Creative problem solving, collaboration made emergency management exercises a successMay 30, 2022 05:39PM ● By Bill Hardesty
By Bill Hardesty | [email protected]
Salt Lake County Emergency Management (SLCo EM) directed a Joint Information Center (JIC) functional exercise on May 12. The exercise brought together 23 Public Information Officers (PIO) from various agencies across Salt Lake Valley.
The players came from Herriman City, Midvale City, Murray City, Taylorsville City, Bluffdale City, Holladay City, Millcreek City and West Jordan City. From Salt Lake County, the players came from several Salt Lake County departments, including Arts and Culture, Health, Mayor’s office, Public Works Operations, Aging and Adult Services, District Attorney’s office, Sheriff, Parks and Recreation and Regional Development. Salt Lake City Fire Department also played. From the private sector, Rocky Mountain Power played.
Twenty-five exercise helpers assisted with the exercise. From the state, there were employees from the Division of Emergency Management, Department of Health and Human Services, Utah Transit Authority and Department of Environmental Quality. In addition, numerous members of the Salt Lake County Emergency management participated. From the private sector, representatives from Fox 13 News, KUTV 2 News, and the City Journals participated in the news conference part of the exercise.
“As part of the exercise, the PIOs will have to conduct a press conference with actual representatives such as fire chiefs, police chiefs, etc.,” Tina Brown, PIO SLCo EM, said. “The exercise is designed to mimic a real-life scenario the PIOs will have to work through, including answering media calls and releasing public information. I thought this could be a great opportunity for a story since many of the participants signed up are the PIOs for many of the local municipalities and agencies in Salt Lake County.”
Chet Ellis, SLCo Deputy Emergency Manager/Operations Section chief, lead the effort from design to execution to Mop Up. Ellis is completing the Master Exercise Practitioner Program from Federal Emergency Management Administration (FEMA). After two years of onsite and online training, this exercise was his capstone project.
Ellis and Brown were the exercise controls.
“The main reason we do these exercises is to test the system,” Ellis told the group.
The exercise scenario centered around an active shooter and an explosion at the theaters in The District. The exercise was played in real-time plus 12 hours. In other words, while the exercise started at 9 a.m., the scenario began at 9 p.m.
Before the exercise began, the timeline was that a 911 call was received at 8:30 p.m. of shots fired at the theaters. At 8:35, SLCo EM started to monitor the situation. An explosion is reported at 8:38. At 8:40, SLCo EM staff and support staff received an AlertSense message. The message told them to report to the SLCo EM Center. This is the same way in real life. AlertSense messages are used to ramp up the SLCo EM Center.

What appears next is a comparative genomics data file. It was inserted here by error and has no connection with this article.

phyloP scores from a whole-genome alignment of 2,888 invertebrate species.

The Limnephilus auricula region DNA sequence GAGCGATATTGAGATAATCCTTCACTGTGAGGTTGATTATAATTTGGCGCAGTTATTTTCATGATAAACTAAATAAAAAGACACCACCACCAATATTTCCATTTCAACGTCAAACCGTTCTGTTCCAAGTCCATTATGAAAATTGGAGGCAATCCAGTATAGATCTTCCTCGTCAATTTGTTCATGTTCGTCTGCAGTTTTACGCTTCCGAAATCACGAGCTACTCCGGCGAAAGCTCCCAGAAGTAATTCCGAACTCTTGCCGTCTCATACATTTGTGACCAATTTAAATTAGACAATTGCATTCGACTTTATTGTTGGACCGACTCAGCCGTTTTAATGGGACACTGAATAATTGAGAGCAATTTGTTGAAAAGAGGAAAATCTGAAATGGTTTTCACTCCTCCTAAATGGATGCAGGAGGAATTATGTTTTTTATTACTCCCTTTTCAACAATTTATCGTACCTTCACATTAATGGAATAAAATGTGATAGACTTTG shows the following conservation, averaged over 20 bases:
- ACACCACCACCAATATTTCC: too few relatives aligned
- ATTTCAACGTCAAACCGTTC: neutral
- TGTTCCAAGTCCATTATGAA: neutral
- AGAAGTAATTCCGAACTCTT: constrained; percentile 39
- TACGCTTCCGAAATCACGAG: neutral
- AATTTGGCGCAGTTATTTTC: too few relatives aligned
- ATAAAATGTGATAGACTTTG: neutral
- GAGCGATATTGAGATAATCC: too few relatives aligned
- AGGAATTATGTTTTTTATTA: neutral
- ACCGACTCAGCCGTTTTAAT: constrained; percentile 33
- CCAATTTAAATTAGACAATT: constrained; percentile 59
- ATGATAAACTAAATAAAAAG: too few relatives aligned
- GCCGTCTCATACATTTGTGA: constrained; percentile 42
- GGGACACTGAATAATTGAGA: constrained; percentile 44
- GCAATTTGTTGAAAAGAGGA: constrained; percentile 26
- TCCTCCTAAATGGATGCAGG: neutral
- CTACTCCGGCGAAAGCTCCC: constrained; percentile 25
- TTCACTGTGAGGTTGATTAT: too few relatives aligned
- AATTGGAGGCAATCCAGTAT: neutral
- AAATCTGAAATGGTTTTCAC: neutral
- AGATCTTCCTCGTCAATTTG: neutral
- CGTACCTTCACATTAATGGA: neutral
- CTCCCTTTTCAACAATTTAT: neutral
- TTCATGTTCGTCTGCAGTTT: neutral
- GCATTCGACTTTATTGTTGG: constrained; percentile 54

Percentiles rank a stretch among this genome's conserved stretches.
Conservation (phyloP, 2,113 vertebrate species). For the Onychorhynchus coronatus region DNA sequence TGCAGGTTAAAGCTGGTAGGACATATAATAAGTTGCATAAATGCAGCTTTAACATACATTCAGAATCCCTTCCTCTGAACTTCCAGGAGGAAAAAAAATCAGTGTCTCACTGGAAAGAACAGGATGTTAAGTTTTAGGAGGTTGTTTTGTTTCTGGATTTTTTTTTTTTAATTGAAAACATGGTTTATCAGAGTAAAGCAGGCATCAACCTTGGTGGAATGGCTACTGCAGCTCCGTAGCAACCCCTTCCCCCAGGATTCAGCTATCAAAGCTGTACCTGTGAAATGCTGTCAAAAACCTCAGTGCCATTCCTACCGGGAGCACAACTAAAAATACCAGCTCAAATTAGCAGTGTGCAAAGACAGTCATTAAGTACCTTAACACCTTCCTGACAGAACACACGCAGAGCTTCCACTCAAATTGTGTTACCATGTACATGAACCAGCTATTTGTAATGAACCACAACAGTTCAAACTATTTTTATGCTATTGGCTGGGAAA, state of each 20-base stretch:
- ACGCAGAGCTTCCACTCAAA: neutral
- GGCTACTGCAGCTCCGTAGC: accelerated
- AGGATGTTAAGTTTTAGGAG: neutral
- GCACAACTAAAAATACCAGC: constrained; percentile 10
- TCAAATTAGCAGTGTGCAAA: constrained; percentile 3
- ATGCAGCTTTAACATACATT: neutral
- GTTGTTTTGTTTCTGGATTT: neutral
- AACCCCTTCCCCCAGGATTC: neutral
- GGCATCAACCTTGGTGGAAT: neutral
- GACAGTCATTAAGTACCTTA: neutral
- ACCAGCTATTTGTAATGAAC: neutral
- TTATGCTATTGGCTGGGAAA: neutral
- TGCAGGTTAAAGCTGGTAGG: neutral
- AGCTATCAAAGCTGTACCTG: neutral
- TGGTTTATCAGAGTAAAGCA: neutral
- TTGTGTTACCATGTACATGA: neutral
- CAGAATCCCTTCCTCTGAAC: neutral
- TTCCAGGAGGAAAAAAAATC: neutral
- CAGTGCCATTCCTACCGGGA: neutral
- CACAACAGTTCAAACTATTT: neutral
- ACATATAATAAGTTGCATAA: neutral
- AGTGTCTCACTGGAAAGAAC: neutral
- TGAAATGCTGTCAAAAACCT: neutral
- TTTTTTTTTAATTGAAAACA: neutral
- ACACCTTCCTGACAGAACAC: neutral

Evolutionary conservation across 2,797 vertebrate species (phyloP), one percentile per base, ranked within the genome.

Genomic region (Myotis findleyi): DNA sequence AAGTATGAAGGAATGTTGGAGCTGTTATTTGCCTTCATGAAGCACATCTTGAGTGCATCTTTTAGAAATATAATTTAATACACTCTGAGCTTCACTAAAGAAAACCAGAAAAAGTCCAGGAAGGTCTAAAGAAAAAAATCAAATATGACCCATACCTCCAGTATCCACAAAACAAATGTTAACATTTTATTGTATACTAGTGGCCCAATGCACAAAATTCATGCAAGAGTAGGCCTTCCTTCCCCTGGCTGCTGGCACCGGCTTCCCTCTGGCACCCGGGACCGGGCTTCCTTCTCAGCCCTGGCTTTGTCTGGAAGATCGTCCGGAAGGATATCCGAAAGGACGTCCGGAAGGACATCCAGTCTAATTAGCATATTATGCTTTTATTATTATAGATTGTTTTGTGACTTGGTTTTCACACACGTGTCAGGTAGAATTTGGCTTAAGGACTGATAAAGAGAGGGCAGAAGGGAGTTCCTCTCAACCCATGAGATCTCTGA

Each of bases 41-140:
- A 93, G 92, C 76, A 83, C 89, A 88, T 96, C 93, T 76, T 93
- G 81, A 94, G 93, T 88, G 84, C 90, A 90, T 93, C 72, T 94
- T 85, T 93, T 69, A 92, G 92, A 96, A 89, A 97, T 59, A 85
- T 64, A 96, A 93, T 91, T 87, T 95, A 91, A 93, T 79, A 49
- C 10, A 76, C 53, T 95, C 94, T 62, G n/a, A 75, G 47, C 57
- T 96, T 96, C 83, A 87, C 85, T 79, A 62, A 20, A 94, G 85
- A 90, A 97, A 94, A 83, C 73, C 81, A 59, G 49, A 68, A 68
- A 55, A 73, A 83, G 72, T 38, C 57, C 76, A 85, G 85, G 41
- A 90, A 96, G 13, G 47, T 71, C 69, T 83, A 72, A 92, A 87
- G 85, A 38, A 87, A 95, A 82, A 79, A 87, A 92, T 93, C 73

At 8:45, social media erupted with messages asking for facts and voicing concerns for loved ones. Local TV started live coverage at 8:48. By 8:55, the Emergency Support Function (ESF) had arrived and received their initial briefing.
Clint Mecham, SLCo director of emergency management, told the group about the 2020 Magna earthquake. In the Operations Center, there was 185 ESF staff working on issues like evacuating Magna because of a HazMat leak at Kennecott.
At 9, the exercise started.
All PIOs choose an Incident Commander/Lead PIO. They selected West Jordan Officer Sam Winkler. He quickly organized the others into groups according to their expertise and experience.
A call center was staffed to take calls. Social media was monitored to knock down rumors and supply valid information. The media was managed as they sought information in many ways.
An area called the “SimCell” was a separate room. In the SimCell, volunteers made phone calls to the call center seeking information about loved ones at the theater. Others made media calls. In addition, SimCell would provide scenario information or throw the JIC a curveball.
“One issue we found is our call center numbers don’t roll,” Ellis said. “We need to get this fixed.”
Instead of calling one published number and rolling to a free person, SimCell people had to try a variety of numbers to get through.
“The exercise is going really well,” Brown said. “Some tech issues, but this is why we test.”
The scenario ended with a press conference at midnight. Again, members of the JIC had to prepare talking points and brief press conference presenters.
“They did a great job. They prepped the speakers,” Chief Justin Hoyal, Unified Police Department, said during the Mop Up session. “They wanted to make sure we are all on the same page.”
A Mop Up was held after the exercise. Exercise observers and key players provided feedback.
“Everyone took their roles seriously, and they stayed within their role,” Officer Winkler said. “They all worked together.”
“The players are coming up with creative solutions. It is always good when there is creativity is an exercise,” Ellis said.